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Journal of The American College of Cardiology


Background: Trimethylamine N-oxide (TMAO), a gut microbiota metabolite from dietary phosphatidylcholine, has mechanistic links to atherosclerotic coronary artery disease (CAD) pathogenesis and is associated with adverse outcomes. Objectives: This study sought to examine the relationship between plasma TMAO levels and the complexity and burden of CAD and degree of subclinical myonecrosis. Methods: We studied 353 consecutive stable patients with evidence of atherosclerotic CAD detected by elective coronary angiography between 2012 and 2014. Their high-sensitivity cardiac troponin T (hs-cTnT) levels were measured. SYNTAX (Synergy Between Percutaneous Coronary Intervention With Taxus and Cardiac Surgery) scores and lesion characteristics were used to quantify atherosclerotic burden. Fasting plasma TMAO was measured by mass spectrometry. Results: In this prospective cohort study, the median TMAO level was 5.5 μM (interquartile range [IQR]: 3.4 to 9.8 μM), the median SYNTAX score was 11.0 (IQR: 4.0 to 18.5), and 289 (81.9%), 40 (11.3%), and 24 (6.8%) patients had low (0 to 22), intermediate (23 to 32), and high (≥33) SYNTAX scores, respectively. Plasma TMAO levels correlated (all p < 0.0001) with the SYNTAX score (r = 0.61), SYNTAX score II (r = 0.62), and hs-cTnT (r = 0.29). Adjusting for traditional risk factors, body mass index, medications, lesion characteristic, renal function, and high-sensitivity C-reactive protein, elevated TMAO levels remained independently associated with a higher SYNTAX score (odds ratio [OR]: 4.82; p < 0.0001), SYNTAX score II (OR: 1.88; p = 0.0001), but were not associated with subclinical myonecrosis (OR: 1.14; p = 0.3147). Elevated TMAO level was an independent predictor of the presence of diffuse lesions, even after adjustments for traditional risk factors and for hs-cTnT (OR: 2.05; 95% confidence interval: 1.45 to 2.90; p = 0.0001). Conclusions: Fasting plasma TMAO levels are an independent predictor of a high atherosclerotic burden in patients with CAD.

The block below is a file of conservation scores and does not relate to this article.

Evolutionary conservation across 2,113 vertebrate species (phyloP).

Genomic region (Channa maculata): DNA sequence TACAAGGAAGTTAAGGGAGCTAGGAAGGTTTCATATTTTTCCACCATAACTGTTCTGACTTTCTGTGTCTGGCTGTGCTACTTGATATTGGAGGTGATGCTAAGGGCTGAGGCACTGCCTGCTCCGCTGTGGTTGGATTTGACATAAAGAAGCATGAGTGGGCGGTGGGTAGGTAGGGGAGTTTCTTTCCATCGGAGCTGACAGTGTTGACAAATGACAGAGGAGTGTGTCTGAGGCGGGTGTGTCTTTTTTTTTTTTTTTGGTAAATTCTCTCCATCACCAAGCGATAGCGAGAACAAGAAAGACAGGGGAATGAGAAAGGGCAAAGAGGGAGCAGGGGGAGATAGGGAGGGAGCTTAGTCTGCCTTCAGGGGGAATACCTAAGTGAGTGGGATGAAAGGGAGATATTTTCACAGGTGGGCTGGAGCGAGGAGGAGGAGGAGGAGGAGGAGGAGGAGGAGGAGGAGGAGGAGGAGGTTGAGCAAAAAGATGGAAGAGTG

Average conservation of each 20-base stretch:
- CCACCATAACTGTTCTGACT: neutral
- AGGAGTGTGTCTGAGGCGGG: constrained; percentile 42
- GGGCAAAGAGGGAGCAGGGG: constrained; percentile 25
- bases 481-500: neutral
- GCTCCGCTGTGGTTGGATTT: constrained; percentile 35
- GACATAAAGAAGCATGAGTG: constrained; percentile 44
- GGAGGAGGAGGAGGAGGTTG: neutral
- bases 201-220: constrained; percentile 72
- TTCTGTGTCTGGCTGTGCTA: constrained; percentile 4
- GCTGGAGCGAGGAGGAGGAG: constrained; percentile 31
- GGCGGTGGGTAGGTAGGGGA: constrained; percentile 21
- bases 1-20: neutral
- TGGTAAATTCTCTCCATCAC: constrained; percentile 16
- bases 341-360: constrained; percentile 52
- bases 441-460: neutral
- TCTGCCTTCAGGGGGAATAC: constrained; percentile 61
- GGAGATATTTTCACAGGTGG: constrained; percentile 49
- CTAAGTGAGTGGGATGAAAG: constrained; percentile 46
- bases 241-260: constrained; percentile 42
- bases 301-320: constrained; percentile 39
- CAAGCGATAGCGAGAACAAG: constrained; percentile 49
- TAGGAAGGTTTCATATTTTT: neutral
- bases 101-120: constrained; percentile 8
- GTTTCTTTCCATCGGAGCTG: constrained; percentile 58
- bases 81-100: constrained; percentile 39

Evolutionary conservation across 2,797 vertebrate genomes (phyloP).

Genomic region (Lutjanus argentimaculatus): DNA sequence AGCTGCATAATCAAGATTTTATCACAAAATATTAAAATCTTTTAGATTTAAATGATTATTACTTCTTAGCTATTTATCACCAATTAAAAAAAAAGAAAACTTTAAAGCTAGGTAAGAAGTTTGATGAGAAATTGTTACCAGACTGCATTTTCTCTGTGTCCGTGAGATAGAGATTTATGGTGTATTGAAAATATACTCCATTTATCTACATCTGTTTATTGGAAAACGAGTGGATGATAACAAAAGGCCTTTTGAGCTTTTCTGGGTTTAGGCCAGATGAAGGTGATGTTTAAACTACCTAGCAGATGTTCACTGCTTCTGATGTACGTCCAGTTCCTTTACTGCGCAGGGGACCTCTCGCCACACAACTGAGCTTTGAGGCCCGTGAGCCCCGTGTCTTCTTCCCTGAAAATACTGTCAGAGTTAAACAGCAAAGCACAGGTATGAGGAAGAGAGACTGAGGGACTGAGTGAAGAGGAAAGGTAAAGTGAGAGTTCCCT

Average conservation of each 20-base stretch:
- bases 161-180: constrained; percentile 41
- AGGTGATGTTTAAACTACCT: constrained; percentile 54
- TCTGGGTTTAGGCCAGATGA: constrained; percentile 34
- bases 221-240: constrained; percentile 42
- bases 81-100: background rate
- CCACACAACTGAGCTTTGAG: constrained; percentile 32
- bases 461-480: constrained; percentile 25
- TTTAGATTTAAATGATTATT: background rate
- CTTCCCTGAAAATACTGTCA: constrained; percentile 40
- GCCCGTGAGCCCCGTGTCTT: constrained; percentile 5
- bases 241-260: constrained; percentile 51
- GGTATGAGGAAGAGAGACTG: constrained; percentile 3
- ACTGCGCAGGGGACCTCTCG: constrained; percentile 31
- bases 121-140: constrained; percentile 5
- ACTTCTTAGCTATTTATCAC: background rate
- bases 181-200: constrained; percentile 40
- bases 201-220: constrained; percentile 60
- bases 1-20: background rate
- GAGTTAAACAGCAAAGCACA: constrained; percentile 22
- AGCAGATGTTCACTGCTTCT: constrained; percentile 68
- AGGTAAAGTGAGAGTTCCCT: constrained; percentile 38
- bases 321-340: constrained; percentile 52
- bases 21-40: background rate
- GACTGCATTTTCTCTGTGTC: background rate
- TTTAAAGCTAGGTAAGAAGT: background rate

This research was supported by grants from the National Institutes of Health (NIH) and the Office of Dietary Supplements (R01HL103866, P20HL113452, R01DK106000). The BioBank study has been supported by NIH grants P01HL076491, P01HL098055, R01HL103931, and the Cleveland Clinic Clinical Research Unit of the Case Western Reserve University CTSA (UL1TR 000439). Mass spectrometry studies were performed on instruments housed in a facility supported in part by a Center of Innovations Award by AB SCIEX. High-sensitivity cardiac troponin T testing reagents were provided by Roche Diagnostics. Dr. Wang was partially supported by NIH grant R01HL130819.









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